Entrepreneurial success comes not from avoiding failure, but rising up from it
Quick, when you think about the entrepreneurial skills essential for success, what comes to mind? Many people might give an answer like: vision, passion, the ability to take risks, knowing how to network, or having an innovative approach to solving a problem. While all of these qualities and others like them are definitely important, resilience is one of the most overlooked, yet vital ingredients you’ll need to be successful as an entrepreneur.
Entrepreneurship Just Can’t Happen Without Resilience
In entrepreneurship, the path to success is not a straight one. It’s littered with twists and turns, potholes and speed bumps, and more detours than you’ll care to take. One day you’ll be feeling like you are on top of the world; the next day you’ll be standing in a deep, dark pit considering whether you should just walk away from the whole thing.
Success requires a certain acceptance that for all of the wins, you will also fall and make mistakes along the way. When things don’t go as planned, resilience is that vital ability to dust yourself off, pick up the pieces, refocus your efforts and move on– bringing what you learned from the experience along with you.
Best selling author, entrepreneur, SEO expert and marketer, Neil Patel often points out his personal string of mistakes and failures, including several poor marketing decisions, as being the catalyst and the stepping stones for his later successes in life, and he’s not alone.
The point is being a successful entrepreneur requires a special combination of self-confidence, determination and optimism combined with a heavy dose of humility. You need to believe on one hand that the world needs what you have to offer and that nobody else can deliver it in the way you can. But at the same time, you have to recognize your limitations, be comfortable with them, and strive to do what you can to overcome them given what you have to work with.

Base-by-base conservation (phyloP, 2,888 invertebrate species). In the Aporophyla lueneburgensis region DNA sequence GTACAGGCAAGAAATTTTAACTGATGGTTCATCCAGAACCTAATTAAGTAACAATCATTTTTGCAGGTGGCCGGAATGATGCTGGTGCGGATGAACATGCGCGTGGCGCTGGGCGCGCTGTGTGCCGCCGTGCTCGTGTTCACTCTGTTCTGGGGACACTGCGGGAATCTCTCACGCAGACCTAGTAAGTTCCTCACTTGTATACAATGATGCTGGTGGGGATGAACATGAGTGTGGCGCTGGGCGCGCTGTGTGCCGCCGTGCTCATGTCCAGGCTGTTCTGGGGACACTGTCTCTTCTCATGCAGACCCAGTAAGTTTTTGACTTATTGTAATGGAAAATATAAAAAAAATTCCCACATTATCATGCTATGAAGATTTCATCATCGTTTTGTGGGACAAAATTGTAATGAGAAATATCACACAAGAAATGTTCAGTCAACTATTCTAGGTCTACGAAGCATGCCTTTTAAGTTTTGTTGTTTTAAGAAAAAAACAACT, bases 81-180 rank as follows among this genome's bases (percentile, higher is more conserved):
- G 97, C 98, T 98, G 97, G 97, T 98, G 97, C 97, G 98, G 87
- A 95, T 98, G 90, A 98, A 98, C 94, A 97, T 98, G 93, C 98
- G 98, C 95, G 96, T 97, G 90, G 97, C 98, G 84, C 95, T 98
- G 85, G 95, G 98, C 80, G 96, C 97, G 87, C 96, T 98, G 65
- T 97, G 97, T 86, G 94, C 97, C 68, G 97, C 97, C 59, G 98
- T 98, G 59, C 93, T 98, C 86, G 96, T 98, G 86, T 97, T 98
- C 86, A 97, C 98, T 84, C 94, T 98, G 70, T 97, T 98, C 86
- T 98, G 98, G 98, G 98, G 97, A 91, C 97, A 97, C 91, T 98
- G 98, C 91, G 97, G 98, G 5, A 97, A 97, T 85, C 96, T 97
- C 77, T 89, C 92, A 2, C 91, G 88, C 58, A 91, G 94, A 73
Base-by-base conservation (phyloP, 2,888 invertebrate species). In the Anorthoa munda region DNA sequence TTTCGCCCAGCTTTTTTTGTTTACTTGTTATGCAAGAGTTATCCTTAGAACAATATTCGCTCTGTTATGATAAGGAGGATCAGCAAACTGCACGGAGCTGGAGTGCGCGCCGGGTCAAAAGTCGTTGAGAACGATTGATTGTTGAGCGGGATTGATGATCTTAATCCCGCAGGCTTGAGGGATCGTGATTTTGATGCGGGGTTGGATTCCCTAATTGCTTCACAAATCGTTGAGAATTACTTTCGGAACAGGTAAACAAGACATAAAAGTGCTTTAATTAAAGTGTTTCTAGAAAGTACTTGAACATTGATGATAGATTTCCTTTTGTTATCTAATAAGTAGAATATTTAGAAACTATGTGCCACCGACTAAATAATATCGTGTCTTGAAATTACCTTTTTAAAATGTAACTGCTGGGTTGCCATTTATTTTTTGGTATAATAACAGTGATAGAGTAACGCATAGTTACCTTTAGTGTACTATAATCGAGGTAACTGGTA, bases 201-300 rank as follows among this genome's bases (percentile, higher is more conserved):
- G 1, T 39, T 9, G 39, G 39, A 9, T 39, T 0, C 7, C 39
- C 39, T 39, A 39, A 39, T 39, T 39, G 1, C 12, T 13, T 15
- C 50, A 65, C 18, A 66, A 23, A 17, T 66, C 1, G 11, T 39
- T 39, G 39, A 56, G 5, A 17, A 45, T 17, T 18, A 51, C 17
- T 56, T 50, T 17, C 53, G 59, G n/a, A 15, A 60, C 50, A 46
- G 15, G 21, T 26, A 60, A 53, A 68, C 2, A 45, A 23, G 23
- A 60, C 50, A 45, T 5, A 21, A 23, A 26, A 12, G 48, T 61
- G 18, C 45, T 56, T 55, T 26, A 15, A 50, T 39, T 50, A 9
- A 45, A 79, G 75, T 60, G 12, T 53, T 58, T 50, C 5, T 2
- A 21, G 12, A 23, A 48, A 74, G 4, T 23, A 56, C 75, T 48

It’s the bridging of two seemingly opposing forces.
Many great would-be entrepreneurs (and even those who have already achieved some success) have fallen into the failure trap. This is particularly true for Millennials, those in their late twenties and early-to-mid thirties. According to recent study by the US Small Business Administration, less than 4 percent of 30-year-olds reported that they were self-employed on a full-time basis. While some experts may point to challenging economic conditions as a main factor behind this trend, the truth is the rate of entrepreneurship among Millennials is significantly lower than Generation X-ers (at 5.4 percent) and Baby Boomers (at 6.7 percent)– two generations that have experienced plenty of economic turbulence in their own right.
Why is this happening?
Some experts believe it has to do with a lack of resilience and a general, but persistent fear of failure that seems to be prevalent among this age group.
Though the American Psychological Association defines resilience as, “the process of adapting well in the face of adversity,” researchers have for decades been struggling to come up with a universal definition of resilience. This is largely due to the fact that resilience as a trait has several dimensions to it, and those dimensions can differ depending on factors, such as background and culture. For example, one recent study lists a total of seven different aspects of resilience.
Regardless of the paradigm used to define resilience, most qualities can be categorized into four core aspects:
1. Self-confidence. Possessing self-confidence and a positive self-image comes with a lot of other things, like recognizing your strengths and weakness and believing that you can make a positive impact in the world, as well as having a personal and collective sense of purpose and values. It’s relationship to resilience is that failure doesn’t equate to feelings of self-worth and won’t pull you too far away from what you know or believe to be true about yourself and your abilities. Resilient people are also more able to accept negative feedback. This is an important quality among young entrepreneurs given that they are more likely to pitch their ideas in order to gain feedback from friends, peers, mentors, and investors.
2. The ability to learn from mistakes and setbacks. Resilient people are able to learn lessons from the hardest experiences in their lives. They end up walking away stronger and better people. Failed ventures thus offer the opportunity for immense growth, and can be the stepping stones to future success. In fact, entrepreneurs who are starting their second business venture after an initial, failed attempt are significantly more likely to be successful.